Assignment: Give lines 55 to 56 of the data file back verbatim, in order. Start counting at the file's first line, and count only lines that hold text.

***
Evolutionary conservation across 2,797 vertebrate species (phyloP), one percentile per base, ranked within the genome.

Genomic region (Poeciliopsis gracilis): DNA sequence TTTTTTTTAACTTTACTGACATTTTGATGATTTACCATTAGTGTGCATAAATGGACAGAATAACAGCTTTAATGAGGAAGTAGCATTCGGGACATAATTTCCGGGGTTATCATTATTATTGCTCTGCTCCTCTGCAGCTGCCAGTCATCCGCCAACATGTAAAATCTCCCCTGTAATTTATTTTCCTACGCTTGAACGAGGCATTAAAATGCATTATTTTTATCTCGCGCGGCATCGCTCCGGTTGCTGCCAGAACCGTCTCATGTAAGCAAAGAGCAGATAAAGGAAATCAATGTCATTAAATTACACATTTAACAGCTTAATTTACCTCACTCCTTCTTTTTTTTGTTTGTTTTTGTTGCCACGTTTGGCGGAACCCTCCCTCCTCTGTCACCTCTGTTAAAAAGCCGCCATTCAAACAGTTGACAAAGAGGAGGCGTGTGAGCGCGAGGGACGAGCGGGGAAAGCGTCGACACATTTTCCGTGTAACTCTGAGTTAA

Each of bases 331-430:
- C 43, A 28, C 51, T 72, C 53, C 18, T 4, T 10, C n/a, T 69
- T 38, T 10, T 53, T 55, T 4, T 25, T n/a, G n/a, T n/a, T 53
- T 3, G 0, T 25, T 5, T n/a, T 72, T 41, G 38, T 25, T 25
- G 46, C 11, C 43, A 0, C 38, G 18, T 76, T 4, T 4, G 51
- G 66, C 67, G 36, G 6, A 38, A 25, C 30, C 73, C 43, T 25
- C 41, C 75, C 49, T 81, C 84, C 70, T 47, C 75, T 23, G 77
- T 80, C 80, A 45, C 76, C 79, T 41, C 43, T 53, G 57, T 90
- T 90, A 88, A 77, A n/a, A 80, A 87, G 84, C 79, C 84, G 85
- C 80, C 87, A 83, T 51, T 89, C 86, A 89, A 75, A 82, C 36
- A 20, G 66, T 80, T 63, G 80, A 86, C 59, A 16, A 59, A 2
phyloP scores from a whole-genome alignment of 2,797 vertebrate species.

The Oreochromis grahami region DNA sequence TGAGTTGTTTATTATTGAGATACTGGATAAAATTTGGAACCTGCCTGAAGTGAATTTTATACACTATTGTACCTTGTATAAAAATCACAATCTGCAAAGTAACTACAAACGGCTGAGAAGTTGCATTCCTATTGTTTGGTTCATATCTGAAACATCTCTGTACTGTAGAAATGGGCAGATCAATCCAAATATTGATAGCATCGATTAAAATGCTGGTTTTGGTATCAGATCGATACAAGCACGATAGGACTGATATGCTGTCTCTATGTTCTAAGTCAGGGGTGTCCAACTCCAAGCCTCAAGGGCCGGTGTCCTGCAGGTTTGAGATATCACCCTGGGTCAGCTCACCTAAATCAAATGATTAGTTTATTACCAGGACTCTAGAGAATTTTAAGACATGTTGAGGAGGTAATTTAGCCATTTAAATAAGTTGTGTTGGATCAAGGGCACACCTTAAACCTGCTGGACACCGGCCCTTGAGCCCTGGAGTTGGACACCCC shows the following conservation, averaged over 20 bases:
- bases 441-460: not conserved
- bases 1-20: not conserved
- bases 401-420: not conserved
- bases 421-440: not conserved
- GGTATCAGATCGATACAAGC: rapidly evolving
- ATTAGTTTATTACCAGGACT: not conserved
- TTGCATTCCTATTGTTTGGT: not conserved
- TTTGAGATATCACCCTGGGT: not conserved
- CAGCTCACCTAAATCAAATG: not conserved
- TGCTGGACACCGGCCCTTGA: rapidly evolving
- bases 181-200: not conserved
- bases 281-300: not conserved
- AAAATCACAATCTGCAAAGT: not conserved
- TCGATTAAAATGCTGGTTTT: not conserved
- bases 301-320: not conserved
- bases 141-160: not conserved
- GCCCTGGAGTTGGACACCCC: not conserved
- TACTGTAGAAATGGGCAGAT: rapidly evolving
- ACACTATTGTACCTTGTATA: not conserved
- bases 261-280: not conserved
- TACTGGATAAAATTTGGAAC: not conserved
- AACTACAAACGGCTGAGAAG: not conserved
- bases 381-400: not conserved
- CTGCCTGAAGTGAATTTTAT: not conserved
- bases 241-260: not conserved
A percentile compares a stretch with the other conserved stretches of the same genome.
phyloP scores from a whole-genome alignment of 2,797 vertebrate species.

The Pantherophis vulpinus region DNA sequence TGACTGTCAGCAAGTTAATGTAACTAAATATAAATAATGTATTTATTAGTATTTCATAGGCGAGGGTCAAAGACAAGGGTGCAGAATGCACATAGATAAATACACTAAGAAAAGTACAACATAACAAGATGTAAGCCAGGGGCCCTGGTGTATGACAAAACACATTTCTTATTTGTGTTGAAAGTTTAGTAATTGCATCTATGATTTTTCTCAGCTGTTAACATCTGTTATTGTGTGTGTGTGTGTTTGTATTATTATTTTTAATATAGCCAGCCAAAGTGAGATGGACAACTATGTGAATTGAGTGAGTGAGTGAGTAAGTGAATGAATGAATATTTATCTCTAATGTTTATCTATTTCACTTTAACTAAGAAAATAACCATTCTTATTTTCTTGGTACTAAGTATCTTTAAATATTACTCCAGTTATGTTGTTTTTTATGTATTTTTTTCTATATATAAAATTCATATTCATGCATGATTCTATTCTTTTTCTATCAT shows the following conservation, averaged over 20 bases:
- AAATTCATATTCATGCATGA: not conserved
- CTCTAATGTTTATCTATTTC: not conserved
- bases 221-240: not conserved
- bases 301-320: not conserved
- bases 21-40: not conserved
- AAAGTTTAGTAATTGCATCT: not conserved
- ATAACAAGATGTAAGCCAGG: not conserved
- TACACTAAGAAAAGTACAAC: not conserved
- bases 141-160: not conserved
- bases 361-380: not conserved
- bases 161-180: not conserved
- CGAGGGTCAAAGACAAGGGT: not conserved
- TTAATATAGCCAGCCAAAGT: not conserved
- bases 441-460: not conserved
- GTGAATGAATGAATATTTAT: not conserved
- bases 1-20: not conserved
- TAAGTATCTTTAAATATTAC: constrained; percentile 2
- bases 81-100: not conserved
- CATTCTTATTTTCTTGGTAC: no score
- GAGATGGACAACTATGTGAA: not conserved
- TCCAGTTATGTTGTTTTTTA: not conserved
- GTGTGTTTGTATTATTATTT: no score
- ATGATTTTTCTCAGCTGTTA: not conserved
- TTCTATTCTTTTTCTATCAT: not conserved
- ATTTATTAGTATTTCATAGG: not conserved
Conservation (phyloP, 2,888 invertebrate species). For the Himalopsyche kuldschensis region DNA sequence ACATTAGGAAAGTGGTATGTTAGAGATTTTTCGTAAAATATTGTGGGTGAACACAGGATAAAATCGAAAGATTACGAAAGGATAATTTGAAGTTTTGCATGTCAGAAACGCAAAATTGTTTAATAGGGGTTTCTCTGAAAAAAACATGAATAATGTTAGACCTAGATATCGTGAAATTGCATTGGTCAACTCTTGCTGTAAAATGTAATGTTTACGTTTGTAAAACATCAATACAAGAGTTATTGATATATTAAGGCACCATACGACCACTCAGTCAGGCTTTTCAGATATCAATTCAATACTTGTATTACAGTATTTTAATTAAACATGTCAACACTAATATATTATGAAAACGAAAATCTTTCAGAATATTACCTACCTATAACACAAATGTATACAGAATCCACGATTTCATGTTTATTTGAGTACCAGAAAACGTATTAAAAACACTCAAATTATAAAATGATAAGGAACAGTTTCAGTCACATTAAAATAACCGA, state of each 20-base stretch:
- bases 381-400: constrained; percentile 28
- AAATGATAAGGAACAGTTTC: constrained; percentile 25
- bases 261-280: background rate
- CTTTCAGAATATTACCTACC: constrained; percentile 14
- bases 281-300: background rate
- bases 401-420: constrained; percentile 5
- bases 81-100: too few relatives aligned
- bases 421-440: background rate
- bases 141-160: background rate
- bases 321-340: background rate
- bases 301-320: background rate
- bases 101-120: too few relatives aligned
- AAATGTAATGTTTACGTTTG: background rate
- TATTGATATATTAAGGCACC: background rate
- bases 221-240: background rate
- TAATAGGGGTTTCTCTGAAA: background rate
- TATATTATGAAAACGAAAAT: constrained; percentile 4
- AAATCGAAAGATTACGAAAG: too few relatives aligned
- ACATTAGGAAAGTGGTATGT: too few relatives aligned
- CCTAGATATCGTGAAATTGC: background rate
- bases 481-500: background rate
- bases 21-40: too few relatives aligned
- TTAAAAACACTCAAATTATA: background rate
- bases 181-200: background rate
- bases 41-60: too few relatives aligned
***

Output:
- CGAGGGTCAAAGACAAGGGT: not conserved
- TTAATATAGCCAGCCAAAGT: not conserved